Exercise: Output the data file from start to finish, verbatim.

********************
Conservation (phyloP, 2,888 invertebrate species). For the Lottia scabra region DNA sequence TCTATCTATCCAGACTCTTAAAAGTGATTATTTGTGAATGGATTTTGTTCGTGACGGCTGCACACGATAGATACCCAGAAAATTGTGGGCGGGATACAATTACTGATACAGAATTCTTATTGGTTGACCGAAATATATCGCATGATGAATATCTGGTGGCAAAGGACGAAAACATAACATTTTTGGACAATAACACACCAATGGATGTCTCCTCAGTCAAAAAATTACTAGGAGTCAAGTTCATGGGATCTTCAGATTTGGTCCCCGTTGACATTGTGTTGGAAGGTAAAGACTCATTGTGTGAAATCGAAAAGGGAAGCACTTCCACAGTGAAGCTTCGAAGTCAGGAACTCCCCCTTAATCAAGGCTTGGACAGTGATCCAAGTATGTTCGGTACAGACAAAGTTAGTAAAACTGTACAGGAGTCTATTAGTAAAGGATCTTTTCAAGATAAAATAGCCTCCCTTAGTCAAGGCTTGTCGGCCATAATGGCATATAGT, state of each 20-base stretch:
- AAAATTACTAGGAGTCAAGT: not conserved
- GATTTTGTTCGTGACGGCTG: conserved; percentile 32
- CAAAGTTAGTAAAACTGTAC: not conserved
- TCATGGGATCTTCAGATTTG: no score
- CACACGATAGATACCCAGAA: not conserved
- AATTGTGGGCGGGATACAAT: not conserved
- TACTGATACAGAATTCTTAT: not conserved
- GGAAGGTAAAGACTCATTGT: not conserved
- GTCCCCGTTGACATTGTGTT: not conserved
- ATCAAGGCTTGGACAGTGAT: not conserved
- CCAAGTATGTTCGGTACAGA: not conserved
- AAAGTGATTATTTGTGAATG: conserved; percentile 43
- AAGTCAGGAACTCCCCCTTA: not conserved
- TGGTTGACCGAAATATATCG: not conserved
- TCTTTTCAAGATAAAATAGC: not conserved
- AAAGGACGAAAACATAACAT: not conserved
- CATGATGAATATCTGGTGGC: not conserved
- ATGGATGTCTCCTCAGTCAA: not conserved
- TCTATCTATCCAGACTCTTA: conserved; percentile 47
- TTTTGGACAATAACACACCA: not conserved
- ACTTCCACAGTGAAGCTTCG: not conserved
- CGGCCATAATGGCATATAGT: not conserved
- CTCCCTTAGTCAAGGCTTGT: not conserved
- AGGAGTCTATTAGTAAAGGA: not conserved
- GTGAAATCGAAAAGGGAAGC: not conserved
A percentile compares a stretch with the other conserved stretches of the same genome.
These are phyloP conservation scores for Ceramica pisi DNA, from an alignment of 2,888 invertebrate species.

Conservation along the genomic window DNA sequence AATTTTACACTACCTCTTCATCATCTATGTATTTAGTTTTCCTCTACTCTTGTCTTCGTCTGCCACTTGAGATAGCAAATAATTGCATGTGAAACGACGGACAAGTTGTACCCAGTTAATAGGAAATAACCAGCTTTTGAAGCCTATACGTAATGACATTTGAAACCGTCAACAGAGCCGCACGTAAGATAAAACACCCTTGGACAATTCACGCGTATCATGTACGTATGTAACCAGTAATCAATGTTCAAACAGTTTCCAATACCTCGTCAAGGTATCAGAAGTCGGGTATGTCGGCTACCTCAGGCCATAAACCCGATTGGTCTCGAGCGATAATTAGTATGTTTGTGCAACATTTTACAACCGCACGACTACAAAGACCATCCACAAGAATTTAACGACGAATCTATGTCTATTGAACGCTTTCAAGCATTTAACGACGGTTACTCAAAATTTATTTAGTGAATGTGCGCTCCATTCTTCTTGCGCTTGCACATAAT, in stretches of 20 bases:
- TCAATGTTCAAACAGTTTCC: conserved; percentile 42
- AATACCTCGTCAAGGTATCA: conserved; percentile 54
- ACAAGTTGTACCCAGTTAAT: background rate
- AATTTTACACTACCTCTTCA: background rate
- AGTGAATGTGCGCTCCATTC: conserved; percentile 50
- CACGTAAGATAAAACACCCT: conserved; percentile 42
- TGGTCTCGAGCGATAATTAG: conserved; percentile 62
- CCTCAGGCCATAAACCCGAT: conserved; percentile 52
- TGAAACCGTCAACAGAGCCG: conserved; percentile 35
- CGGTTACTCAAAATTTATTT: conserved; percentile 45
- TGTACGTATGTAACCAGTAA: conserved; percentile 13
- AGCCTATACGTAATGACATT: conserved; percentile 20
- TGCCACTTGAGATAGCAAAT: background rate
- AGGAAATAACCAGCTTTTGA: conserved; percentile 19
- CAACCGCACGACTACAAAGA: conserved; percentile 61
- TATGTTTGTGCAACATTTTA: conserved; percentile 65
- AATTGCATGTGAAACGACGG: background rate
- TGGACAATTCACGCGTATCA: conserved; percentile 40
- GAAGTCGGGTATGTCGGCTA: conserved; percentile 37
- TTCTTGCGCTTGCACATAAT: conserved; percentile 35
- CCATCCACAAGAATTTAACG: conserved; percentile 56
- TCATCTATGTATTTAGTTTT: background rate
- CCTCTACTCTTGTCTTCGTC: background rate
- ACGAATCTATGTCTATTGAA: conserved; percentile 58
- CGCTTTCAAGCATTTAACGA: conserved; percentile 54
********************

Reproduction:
Conservation (phyloP, 2,888 invertebrate species). For the Lottia scabra region DNA sequence TCTATCTATCCAGACTCTTAAAAGTGATTATTTGTGAATGGATTTTGTTCGTGACGGCTGCACACGATAGATACCCAGAAAATTGTGGGCGGGATACAATTACTGATACAGAATTCTTATTGGTTGACCGAAATATATCGCATGATGAATATCTGGTGGCAAAGGACGAAAACATAACATTTTTGGACAATAACACACCAATGGATGTCTCCTCAGTCAAAAAATTACTAGGAGTCAAGTTCATGGGATCTTCAGATTTGGTCCCCGTTGACATTGTGTTGGAAGGTAAAGACTCATTGTGTGAAATCGAAAAGGGAAGCACTTCCACAGTGAAGCTTCGAAGTCAGGAACTCCCCCTTAATCAAGGCTTGGACAGTGATCCAAGTATGTTCGGTACAGACAAAGTTAGTAAAACTGTACAGGAGTCTATTAGTAAAGGATCTTTTCAAGATAAAATAGCCTCCCTTAGTCAAGGCTTGTCGGCCATAATGGCATATAGT, state of each 20-base stretch:
- AAAATTACTAGGAGTCAAGT: not conserved
- GATTTTGTTCGTGACGGCTG: conserved; percentile 32
- CAAAGTTAGTAAAACTGTAC: not conserved
- TCATGGGATCTTCAGATTTG: no score
- CACACGATAGATACCCAGAA: not conserved
- AATTGTGGGCGGGATACAAT: not conserved
- TACTGATACAGAATTCTTAT: not conserved
- GGAAGGTAAAGACTCATTGT: not conserved
- GTCCCCGTTGACATTGTGTT: not conserved
- ATCAAGGCTTGGACAGTGAT: not conserved
- CCAAGTATGTTCGGTACAGA: not conserved
- AAAGTGATTATTTGTGAATG: conserved; percentile 43
- AAGTCAGGAACTCCCCCTTA: not conserved
- TGGTTGACCGAAATATATCG: not conserved
- TCTTTTCAAGATAAAATAGC: not conserved
- AAAGGACGAAAACATAACAT: not conserved
- CATGATGAATATCTGGTGGC: not conserved
- ATGGATGTCTCCTCAGTCAA: not conserved
- TCTATCTATCCAGACTCTTA: conserved; percentile 47
- TTTTGGACAATAACACACCA: not conserved
- ACTTCCACAGTGAAGCTTCG: not conserved
- CGGCCATAATGGCATATAGT: not conserved
- CTCCCTTAGTCAAGGCTTGT: not conserved
- AGGAGTCTATTAGTAAAGGA: not conserved
- GTGAAATCGAAAAGGGAAGC: not conserved
A percentile compares a stretch with the other conserved stretches of the same genome.
These are phyloP conservation scores for Ceramica pisi DNA, from an alignment of 2,888 invertebrate species.

Conservation along the genomic window DNA sequence AATTTTACACTACCTCTTCATCATCTATGTATTTAGTTTTCCTCTACTCTTGTCTTCGTCTGCCACTTGAGATAGCAAATAATTGCATGTGAAACGACGGACAAGTTGTACCCAGTTAATAGGAAATAACCAGCTTTTGAAGCCTATACGTAATGACATTTGAAACCGTCAACAGAGCCGCACGTAAGATAAAACACCCTTGGACAATTCACGCGTATCATGTACGTATGTAACCAGTAATCAATGTTCAAACAGTTTCCAATACCTCGTCAAGGTATCAGAAGTCGGGTATGTCGGCTACCTCAGGCCATAAACCCGATTGGTCTCGAGCGATAATTAGTATGTTTGTGCAACATTTTACAACCGCACGACTACAAAGACCATCCACAAGAATTTAACGACGAATCTATGTCTATTGAACGCTTTCAAGCATTTAACGACGGTTACTCAAAATTTATTTAGTGAATGTGCGCTCCATTCTTCTTGCGCTTGCACATAAT, in stretches of 20 bases:
- TCAATGTTCAAACAGTTTCC: conserved; percentile 42
- AATACCTCGTCAAGGTATCA: conserved; percentile 54
- ACAAGTTGTACCCAGTTAAT: background rate
- AATTTTACACTACCTCTTCA: background rate
- AGTGAATGTGCGCTCCATTC: conserved; percentile 50
- CACGTAAGATAAAACACCCT: conserved; percentile 42
- TGGTCTCGAGCGATAATTAG: conserved; percentile 62
- CCTCAGGCCATAAACCCGAT: conserved; percentile 52
- TGAAACCGTCAACAGAGCCG: conserved; percentile 35
- CGGTTACTCAAAATTTATTT: conserved; percentile 45
- TGTACGTATGTAACCAGTAA: conserved; percentile 13
- AGCCTATACGTAATGACATT: conserved; percentile 20
- TGCCACTTGAGATAGCAAAT: background rate
- AGGAAATAACCAGCTTTTGA: conserved; percentile 19
- CAACCGCACGACTACAAAGA: conserved; percentile 61
- TATGTTTGTGCAACATTTTA: conserved; percentile 65
- AATTGCATGTGAAACGACGG: background rate
- TGGACAATTCACGCGTATCA: conserved; percentile 40
- GAAGTCGGGTATGTCGGCTA: conserved; percentile 37
- TTCTTGCGCTTGCACATAAT: conserved; percentile 35
- CCATCCACAAGAATTTAACG: conserved; percentile 56
- TCATCTATGTATTTAGTTTT: background rate
- CCTCTACTCTTGTCTTCGTC: background rate
- ACGAATCTATGTCTATTGAA: conserved; percentile 58
- CGCTTTCAAGCATTTAACGA: conserved; percentile 54